Accepted

Usage of quidquid: "dominetur piscibus aquatilibus ... et quidquid in terra movetur"

You can't have a dative be the subject of a clause. quidquid...movetur is a new clause. It's something like "rule over...[everything] whatever moves on the land." You don't need to add ...
  • 41.5k
8 votes

What do "hic" and "ille" refer to in this passage from Ovid's Tristia?

I'd like to offer an addition, which was originally posted as a comment but requested to be turned into an answer by OP. As explained in the other two answers, iste, ille and hic are used to refer ...
  • 181
8 votes
Accepted

Why is "quī" used immediately following a plural accusative noun?

The case of a relative pronoun indicates its role inside the subordinate clause, not the main clause. Since the servōs in the main clause are the subject of pārent in the subordinate clause, a ...
  • 14.9k
8 votes
Accepted

Reference with hic, is and ille

You may be able to find nouna...nounb, isb...sed illea, but that's an unusual pairing, and you'd probably want to read it more literally, i.e. "he did X, but the former/latter did Y." The most common ...
  • 41.5k
8 votes

A question regarding the agreement of possessive pronouns

Adjectives always agree with the noun they are modifying in case, gender, and number. Since mea is the nominative feminine singular form of meus, mea, meum ("my" or "mine"), it goes with filia and ...
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8 votes
Accepted

A question regarding the agreement of possessive pronouns

In Latin, an adjective always agrees with the (pro)noun it modifies in gender, number, and case. Since Latin is inflected, position is not an important deciding factor, though it can be relevant. Let'...
  • 36.9k
8 votes
Accepted

Unnecessary genitive being used with 'suum'

You are confusing gĕnu, -ūs ("knee") and gĕnus, -ĕris ("origin, lineage, stock"). The latter is a 3rd declension neuter noun, so the accusative singular is the same as the nominative singular. Hence,...
  • 36.9k
8 votes
Accepted

Is a relative pronoun commonly used as a third person pronoun? (Metamorphoses I.583-587)

Quam here is being used as a normal relative, and could not be replaced with illam, since the relative clause quam non invenit umquam is the accusative subject of the verb esse in the accusative and ...
  • 28.7k
8 votes
Accepted

Why is -d used instead of -m for most neuter pronouns

There isn't really an answer to the "why" question beyond the fact that in Proto-Indo-European, some of the case endings for pronouns were different from those for nouns, for unknown reasons. Among ...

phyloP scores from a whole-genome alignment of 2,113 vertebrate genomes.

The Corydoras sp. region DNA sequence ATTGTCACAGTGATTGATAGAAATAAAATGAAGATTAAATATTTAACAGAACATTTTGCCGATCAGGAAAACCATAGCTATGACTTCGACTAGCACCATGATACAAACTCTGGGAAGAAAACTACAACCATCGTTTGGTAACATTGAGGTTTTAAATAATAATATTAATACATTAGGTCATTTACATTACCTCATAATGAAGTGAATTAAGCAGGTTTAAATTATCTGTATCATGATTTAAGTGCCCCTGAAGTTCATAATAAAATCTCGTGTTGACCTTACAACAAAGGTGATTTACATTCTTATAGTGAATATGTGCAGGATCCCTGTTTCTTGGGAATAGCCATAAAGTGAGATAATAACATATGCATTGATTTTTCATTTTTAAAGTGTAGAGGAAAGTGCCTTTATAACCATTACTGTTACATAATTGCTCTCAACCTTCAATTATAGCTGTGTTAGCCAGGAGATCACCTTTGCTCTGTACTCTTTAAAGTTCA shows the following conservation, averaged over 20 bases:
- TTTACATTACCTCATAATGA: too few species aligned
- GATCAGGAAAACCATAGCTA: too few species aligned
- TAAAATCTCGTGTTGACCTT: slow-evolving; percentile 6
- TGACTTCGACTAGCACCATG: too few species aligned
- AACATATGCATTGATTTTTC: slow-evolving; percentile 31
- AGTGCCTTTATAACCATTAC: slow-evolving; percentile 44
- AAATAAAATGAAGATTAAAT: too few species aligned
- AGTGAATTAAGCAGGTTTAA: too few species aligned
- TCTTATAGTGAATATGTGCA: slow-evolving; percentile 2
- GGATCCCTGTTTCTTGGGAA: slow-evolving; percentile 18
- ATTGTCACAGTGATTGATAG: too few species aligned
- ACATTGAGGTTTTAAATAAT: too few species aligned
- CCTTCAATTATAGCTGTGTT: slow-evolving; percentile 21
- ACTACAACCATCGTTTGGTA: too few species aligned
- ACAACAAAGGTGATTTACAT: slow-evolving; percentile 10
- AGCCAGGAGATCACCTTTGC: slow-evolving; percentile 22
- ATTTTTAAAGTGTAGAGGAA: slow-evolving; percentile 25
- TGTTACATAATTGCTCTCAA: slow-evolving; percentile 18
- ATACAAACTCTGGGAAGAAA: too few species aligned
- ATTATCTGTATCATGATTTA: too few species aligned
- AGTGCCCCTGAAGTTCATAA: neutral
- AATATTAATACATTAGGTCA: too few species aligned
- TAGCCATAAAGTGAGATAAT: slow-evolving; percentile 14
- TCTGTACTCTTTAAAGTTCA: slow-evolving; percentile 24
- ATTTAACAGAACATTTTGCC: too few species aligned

• 28.7k
8 votes
Accepted

Mors mea or mors meī?

Another use of the genitive that you've left out is subjective genitive, which is what this is. These are discussed in, e.g., Gildersleeve and Lodge, Latin grammar §363. Allen and Greenough, New Latin ...
  • 18k
7 votes

Why is "quī" used immediately following a plural accusative noun?

Relative pronouns (like quis/quis/quid) don't agree with their antecedents for case; instead, it gets that from its position in the subordinate clause. Note that they still agree in gender and number, ...
  • 3,317
7 votes

Where did the missing forms of nemo go?

"Nemine contradicente" is a kind of set expression in Latin. The plural forms are probably missing because it sounds goofy, in any language, to say "I spoke with no ones." Ipse loquor Latine ...
7 votes
Accepted

What does the -met ending mean in "vosmet" or "temet"

It's for emphasis, and older than the use of ipse as an intensifier. From Allen & Greenough §143.d: Emphatic forms of tu are tute and tutemet (tutimet). The other cases of the personal pronouns,...
  • 41.5k
7 votes

What is the difference between "ubi" and "in quo" as relative adverbs?

Well, it is a simple answer to the question itself...ubi is not a relative pronoun, even if it is sometimes used as one. Ergo, it is always safe to simply use in quo, as, when translated idiomatically ...
  • 346
7 votes
Accepted

Is 'hoc' ever pronounced short?

Based on metric evidence, it was always pronounced "hocc" with a geminated c, but still spelled hoc. I went through all the 124 appearances of the hoc in Virgil's works. Whenever hoc was followed by ...